Recent progress in our understanding of faint galaxy data made possible by the combination of Hubble Space Telescope (HST) deep imaging and ground-based spectroscopy has dramatically increased our knowledge of the evolution of the stellar birthrate in optically-selected galaxies from the present-epoch up to z 4 , , . The explosion in the quantity of information available on the high-redshift universe at optical wavelengths has been complemented by the measurement of the far-IR/sub-mm background by DIRBE and FIRAS onboard the COBE satellite , , , by the detection of distant ultraluminous sub-mm sources with the SCUBA camera , , and by theoretical progress made in understanding how intergalactic gas follows the dynamics dictated by dark matter halos until radiative, hydrodynamic, and star formation processes take over , , . The IR data have revealed the ``optically-hidden'' side of galaxy formation, and shown that a significant fraction of the energy released by stellar nucleosynthesis is re-emitted as thermal radiation by dust , . The underlying goal of all these efforts is to understand the growth of cosmic structures, the internal properties of galaxies and their evolution, and ultimately to map the star formation history of the universe from the end of the cosmic `dark age' to the present epoch.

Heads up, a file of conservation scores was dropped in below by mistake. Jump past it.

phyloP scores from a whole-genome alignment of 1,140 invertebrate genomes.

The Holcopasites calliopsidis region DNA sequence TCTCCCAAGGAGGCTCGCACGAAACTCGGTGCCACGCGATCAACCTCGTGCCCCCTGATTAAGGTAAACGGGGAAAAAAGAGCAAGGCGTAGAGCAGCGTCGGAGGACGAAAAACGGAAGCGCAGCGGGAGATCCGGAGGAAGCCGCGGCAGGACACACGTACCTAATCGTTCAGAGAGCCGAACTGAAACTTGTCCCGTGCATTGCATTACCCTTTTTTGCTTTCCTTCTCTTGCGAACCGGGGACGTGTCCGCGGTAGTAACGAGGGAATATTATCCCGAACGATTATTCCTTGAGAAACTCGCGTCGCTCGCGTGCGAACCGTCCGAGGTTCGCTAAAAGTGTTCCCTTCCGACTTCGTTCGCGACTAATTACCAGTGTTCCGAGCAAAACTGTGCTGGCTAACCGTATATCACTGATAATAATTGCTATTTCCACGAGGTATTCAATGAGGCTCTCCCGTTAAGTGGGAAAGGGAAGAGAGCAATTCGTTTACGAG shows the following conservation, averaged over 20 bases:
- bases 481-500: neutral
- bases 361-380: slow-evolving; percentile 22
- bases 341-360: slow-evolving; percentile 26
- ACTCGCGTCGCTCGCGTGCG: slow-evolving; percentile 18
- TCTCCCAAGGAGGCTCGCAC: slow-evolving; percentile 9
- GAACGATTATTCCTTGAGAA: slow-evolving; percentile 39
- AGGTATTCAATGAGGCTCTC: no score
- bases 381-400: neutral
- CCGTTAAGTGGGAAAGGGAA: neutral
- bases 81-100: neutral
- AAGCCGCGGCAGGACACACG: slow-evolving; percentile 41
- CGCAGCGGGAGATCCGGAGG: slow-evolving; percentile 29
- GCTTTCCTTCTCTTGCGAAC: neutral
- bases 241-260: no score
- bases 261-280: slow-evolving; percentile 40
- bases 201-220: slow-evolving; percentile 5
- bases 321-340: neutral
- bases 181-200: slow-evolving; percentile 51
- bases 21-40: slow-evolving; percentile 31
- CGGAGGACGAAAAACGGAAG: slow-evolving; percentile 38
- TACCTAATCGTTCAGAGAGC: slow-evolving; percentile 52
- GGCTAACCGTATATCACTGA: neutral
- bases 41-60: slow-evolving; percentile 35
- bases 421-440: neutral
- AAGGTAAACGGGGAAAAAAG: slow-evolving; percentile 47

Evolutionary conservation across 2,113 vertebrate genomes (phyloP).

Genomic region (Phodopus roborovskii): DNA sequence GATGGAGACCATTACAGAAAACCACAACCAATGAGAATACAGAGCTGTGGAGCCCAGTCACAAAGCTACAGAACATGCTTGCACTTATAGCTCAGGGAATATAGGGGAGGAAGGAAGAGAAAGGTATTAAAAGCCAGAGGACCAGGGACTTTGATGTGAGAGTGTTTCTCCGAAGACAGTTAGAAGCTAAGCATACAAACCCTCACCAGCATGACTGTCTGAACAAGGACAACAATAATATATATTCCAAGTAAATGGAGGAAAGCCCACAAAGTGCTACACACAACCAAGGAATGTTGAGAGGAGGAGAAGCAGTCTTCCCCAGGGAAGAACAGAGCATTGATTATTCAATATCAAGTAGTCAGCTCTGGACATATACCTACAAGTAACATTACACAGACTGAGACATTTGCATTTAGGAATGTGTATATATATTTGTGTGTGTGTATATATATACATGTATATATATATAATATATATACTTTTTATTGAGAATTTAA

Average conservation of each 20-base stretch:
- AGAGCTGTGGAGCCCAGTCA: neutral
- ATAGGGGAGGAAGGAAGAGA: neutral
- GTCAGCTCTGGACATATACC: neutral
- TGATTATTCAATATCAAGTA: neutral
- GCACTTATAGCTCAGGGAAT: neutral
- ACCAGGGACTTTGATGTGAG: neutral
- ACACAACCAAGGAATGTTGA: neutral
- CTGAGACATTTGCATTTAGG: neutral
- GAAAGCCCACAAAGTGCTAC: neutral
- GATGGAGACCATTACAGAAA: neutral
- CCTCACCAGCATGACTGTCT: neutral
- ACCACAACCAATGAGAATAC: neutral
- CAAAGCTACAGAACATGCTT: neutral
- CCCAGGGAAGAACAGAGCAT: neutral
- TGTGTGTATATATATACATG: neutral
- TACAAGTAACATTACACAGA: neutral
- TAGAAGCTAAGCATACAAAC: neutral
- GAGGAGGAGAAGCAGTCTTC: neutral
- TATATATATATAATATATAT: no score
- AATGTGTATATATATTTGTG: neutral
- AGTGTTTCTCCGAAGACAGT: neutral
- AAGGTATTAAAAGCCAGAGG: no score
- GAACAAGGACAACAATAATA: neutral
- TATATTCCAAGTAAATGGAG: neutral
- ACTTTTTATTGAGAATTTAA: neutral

In this talk I will focus on the galaxy number-apparent magnitude relation and its first moment, the integrated galaxy contribution to the extragalactic background light (EBL). The logarithmic slope of the differential galaxy counts is a remarkably simple cosmological probe of the history of stellar birth in galaxies, as it must drop below 0.4 to yield a finite value for the EBL. The recently released Hubble Deep Field-South (HDF-S) images, together with other existing HST and ground-based observations, provide a unique dataset to estimate the spectrum and amplitude of the optical EBL from discrete sources. Together with the far-IR/sub-mm background, the optical EBL is an indicator of the total luminosity of the universe, as the cumulative emission from young and evolved galactic systems, as well as from active galactic nuclei (AGNs), is recorded in this background. As such it provides, for a given initial mass function, a quantitative estimate of the baryonic mass that has been processed by stars throughout cosmic history.
Unless otherwise stated, an Einstein-de Sitter (EdS) cosmology (M = 1, = 0) with H0 = 100 h km s-1 Mpc-1 will be adopted in this talk. All magnitudes will be given in the AB system. The work presented here has been done in collaboration with L. Pozzetti.